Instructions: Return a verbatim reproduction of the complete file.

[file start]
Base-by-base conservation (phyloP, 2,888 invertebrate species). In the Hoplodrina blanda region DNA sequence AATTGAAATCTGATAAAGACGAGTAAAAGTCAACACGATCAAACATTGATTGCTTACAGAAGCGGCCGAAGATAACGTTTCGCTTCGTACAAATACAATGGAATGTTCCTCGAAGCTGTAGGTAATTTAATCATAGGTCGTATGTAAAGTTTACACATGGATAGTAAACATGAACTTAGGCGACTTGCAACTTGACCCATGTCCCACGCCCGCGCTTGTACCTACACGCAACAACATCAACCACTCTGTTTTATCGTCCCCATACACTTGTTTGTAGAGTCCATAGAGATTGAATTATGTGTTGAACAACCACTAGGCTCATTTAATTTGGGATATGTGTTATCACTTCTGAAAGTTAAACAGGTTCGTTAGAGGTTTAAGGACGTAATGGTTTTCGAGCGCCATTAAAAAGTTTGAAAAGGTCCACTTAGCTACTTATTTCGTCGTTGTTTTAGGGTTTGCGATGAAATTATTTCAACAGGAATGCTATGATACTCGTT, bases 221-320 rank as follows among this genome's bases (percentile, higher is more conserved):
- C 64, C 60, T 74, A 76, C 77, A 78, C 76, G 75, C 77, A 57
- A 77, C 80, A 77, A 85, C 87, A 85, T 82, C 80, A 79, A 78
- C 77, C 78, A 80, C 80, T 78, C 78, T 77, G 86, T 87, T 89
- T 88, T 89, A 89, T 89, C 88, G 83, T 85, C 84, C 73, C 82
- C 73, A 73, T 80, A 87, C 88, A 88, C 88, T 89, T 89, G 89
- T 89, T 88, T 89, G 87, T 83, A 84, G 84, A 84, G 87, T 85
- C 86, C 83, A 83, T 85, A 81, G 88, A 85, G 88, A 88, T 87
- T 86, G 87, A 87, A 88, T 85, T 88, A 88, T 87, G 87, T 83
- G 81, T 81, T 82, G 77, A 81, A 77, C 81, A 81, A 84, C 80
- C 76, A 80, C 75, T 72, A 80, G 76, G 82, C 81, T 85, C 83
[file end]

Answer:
Base-by-base conservation (phyloP, 2,888 invertebrate species). In the Hoplodrina blanda region DNA sequence AATTGAAATCTGATAAAGACGAGTAAAAGTCAACACGATCAAACATTGATTGCTTACAGAAGCGGCCGAAGATAACGTTTCGCTTCGTACAAATACAATGGAATGTTCCTCGAAGCTGTAGGTAATTTAATCATAGGTCGTATGTAAAGTTTACACATGGATAGTAAACATGAACTTAGGCGACTTGCAACTTGACCCATGTCCCACGCCCGCGCTTGTACCTACACGCAACAACATCAACCACTCTGTTTTATCGTCCCCATACACTTGTTTGTAGAGTCCATAGAGATTGAATTATGTGTTGAACAACCACTAGGCTCATTTAATTTGGGATATGTGTTATCACTTCTGAAAGTTAAACAGGTTCGTTAGAGGTTTAAGGACGTAATGGTTTTCGAGCGCCATTAAAAAGTTTGAAAAGGTCCACTTAGCTACTTATTTCGTCGTTGTTTTAGGGTTTGCGATGAAATTATTTCAACAGGAATGCTATGATACTCGTT, bases 221-320 rank as follows among this genome's bases (percentile, higher is more conserved):
- C 64, C 60, T 74, A 76, C 77, A 78, C 76, G 75, C 77, A 57
- A 77, C 80, A 77, A 85, C 87, A 85, T 82, C 80, A 79, A 78
- C 77, C 78, A 80, C 80, T 78, C 78, T 77, G 86, T 87, T 89
- T 88, T 89, A 89, T 89, C 88, G 83, T 85, C 84, C 73, C 82
- C 73, A 73, T 80, A 87, C 88, A 88, C 88, T 89, T 89, G 89
- T 89, T 88, T 89, G 87, T 83, A 84, G 84, A 84, G 87, T 85
- C 86, C 83, A 83, T 85, A 81, G 88, A 85, G 88, A 88, T 87
- T 86, G 87, A 87, A 88, T 85, T 88, A 88, T 87, G 87, T 83
- G 81, T 81, T 82, G 77, A 81, A 77, C 81, A 81, A 84, C 80
- C 76, A 80, C 75, T 72, A 80, G 76, G 82, C 81, T 85, C 83